American College Of Surgeons - Inspiring Quality: Highest Standards, Better Outcomes

Step 2: Building the Foundations

Finding Champions and Collaborators within your Institution and the Community

Understand Your Institution

  • Role and reputation: Change the Administration’s perception regarding the role of the hospital.
    • Establishing a program geared towards vulnerable populations can boost hospital optics.
  • Public relations: The “roll out” of an HVIP program could be a media event, creating an opportunity to engage the mayor, CEO, or city officials in this activity.
  • Social services: Meet with the Social Services Department to find ways the program can partner and be symbiotic.
  • Public safety/security: Understand their concerns and how a violence prevention program could help temper emotions in the community after a violent event.
  • Hospital staff: They are a part of the community. Educate hospital staff highlighting interpersonal violence as a public health issue that can be addressed in the hospital setting.
  • Assess accountability of the Victims of Crime Act in your institution.
    • Is it present and utilized?

Identify Key Community Stakeholders

  • Local community-based organizations: At-risk communities should be part of the development and implementation of the program. Relationships with local organizations can help overcome the community’s inherent lack of trust.
    • Attend meetings, identify community leaders, and find CBOs that offer risk reduction resources. Selecting the HVIP case managers should be a community-driven process.
    • Reincorporate people into their communities in a healthy way.
  • Community partners will differ depending on the target population and local resources.
  • Community partners may indeed supply case management services in the beginning when you are unable to support case managers.

Principles in Practice

Many violence intervention programs begin by introducing the concept at staff meetings, leadership committee meetings, and community based organizations. Typically, these presentations are geared towards breaking barriers and engaging each set of stakeholders in a way that encourages partnerships and speaks to their interests and concerns. These efforts, therefore, are best individualized based on what resonates with specific groups. For example, the mayor may not only want to understand the potential human value, but may also want to hear about the financial impact. Similarly, a community organization may want assurance about how the community will be a vital part in the program itself.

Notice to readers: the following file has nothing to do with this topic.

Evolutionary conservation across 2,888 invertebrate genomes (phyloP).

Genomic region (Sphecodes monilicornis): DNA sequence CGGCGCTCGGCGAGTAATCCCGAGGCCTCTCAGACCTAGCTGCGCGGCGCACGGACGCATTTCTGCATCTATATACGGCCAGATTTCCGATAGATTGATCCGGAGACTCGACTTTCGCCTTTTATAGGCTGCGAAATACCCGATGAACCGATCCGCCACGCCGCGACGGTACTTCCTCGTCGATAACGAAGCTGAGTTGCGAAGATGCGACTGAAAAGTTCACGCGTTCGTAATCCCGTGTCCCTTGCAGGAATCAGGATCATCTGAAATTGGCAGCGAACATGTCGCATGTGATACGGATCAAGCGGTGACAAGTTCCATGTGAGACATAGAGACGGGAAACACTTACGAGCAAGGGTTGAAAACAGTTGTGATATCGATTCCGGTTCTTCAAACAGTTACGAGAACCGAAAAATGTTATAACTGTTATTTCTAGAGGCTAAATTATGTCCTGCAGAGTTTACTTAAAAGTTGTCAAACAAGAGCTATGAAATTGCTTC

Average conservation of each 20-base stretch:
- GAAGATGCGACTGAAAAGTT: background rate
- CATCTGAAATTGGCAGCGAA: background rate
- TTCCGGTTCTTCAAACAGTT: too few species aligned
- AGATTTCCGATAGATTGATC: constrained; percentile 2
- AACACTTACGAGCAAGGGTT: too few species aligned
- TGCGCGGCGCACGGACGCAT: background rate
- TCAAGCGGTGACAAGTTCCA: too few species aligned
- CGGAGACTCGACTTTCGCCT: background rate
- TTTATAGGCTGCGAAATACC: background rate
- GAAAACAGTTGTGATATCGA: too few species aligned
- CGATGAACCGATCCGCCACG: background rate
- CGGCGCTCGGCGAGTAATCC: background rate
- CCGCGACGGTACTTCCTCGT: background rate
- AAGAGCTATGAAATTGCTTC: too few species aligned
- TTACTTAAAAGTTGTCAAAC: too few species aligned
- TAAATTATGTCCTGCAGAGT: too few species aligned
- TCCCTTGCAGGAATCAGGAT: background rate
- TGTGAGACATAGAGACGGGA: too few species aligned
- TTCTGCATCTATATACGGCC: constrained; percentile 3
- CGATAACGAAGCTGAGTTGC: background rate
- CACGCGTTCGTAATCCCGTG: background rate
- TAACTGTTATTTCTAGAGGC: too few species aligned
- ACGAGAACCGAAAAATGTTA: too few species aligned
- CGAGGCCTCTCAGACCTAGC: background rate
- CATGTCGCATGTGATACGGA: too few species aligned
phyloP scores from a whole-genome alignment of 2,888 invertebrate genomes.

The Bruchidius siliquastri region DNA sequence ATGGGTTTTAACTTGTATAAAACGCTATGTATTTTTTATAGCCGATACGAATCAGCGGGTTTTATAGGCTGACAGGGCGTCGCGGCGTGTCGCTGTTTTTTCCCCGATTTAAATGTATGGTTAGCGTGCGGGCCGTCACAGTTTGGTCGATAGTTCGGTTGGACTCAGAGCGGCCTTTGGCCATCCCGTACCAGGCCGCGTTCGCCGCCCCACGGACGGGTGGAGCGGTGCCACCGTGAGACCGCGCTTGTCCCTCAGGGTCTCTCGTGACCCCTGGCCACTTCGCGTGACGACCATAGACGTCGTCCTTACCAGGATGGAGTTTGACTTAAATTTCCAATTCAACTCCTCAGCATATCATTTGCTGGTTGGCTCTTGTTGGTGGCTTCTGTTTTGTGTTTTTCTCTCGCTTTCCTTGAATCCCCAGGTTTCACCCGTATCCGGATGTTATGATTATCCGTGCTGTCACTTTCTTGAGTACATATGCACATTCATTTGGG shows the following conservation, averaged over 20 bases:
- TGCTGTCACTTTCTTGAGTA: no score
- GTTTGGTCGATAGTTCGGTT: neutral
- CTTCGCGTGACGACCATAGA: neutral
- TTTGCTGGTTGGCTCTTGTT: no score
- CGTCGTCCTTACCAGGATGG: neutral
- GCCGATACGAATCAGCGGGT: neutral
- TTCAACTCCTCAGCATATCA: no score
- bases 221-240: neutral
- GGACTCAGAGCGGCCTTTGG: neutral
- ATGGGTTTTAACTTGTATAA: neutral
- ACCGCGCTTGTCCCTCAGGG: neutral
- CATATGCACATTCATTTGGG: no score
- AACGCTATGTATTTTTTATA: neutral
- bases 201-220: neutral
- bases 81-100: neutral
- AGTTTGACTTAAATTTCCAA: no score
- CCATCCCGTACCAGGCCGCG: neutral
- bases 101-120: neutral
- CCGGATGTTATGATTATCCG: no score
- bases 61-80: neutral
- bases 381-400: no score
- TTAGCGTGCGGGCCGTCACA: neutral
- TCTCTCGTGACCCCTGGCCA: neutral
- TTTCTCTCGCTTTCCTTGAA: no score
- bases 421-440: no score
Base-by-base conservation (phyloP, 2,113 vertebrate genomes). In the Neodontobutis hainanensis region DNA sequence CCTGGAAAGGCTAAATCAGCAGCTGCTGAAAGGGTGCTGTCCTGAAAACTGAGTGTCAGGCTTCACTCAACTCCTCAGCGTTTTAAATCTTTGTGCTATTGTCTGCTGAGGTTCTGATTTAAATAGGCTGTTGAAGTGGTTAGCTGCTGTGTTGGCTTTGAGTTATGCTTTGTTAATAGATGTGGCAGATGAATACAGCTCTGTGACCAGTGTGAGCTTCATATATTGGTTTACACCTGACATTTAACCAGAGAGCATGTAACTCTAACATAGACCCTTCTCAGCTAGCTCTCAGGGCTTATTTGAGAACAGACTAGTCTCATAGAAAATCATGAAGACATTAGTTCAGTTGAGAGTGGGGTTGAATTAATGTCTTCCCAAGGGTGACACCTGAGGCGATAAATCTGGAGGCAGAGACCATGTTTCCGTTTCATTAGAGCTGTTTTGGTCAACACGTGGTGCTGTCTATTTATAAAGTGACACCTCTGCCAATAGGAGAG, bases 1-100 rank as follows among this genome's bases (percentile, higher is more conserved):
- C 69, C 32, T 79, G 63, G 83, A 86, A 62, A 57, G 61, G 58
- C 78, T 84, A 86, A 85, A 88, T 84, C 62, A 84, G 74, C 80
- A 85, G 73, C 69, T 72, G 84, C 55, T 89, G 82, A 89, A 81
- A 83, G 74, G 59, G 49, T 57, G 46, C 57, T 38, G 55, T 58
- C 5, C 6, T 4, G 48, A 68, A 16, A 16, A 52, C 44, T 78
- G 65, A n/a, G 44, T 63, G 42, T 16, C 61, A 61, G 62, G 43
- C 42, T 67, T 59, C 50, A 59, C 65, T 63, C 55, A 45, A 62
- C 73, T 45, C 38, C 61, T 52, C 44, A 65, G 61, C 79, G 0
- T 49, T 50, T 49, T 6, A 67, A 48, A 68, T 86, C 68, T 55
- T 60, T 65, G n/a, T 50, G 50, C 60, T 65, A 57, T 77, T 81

An example/template for the introductory powerpoint presentation to HVIP stakeholders is available for download.

Potential Pitfalls

When starting an HVIP, it is important to realize that there is often a sense of “normalization” of violence to the people most susceptible to it. Breaking those barriers and resetting expectations during the start-up phase is imperative. Changing the culture inside and outside of the hospital setting requires persistent reminding that violence is never acceptable or normal. This helps assure buy-in and acknowledges that the risk factors are modifiable.

It is important to understand the platform of different stakeholders and that a program’s success is jeopardized if critical stakeholder buy-in does not occur. Lack of buy-in occurs for a number of reasons:

  1. Messaging to particular groups is not in line with priorities of a particular stakeholder
  2. Stakeholders feel overlooked during the development and implementation
  3. Priority items of particular stakeholders are not addressed.

For example, a CEO of a hospital may want to know the cost effectiveness of such programs, and the impact the program will have on the hospital’s image within the surrounding community. If programs are not prepared with that information, a CEO may not feel persuaded to support the program. Finally, identifying an in-hospital champion, usually a committed trauma surgeon or emergency medicine physician is an essential element for advocacy. Similarly, a key community partner is important for developing essential partnerships when securing risk reduction resources (Step 3).

It is important for the in-hospital champion to have an open door dialogue policy, so that critical concerns from either hospital staff or community based organizations can be addressed in a timely fashion.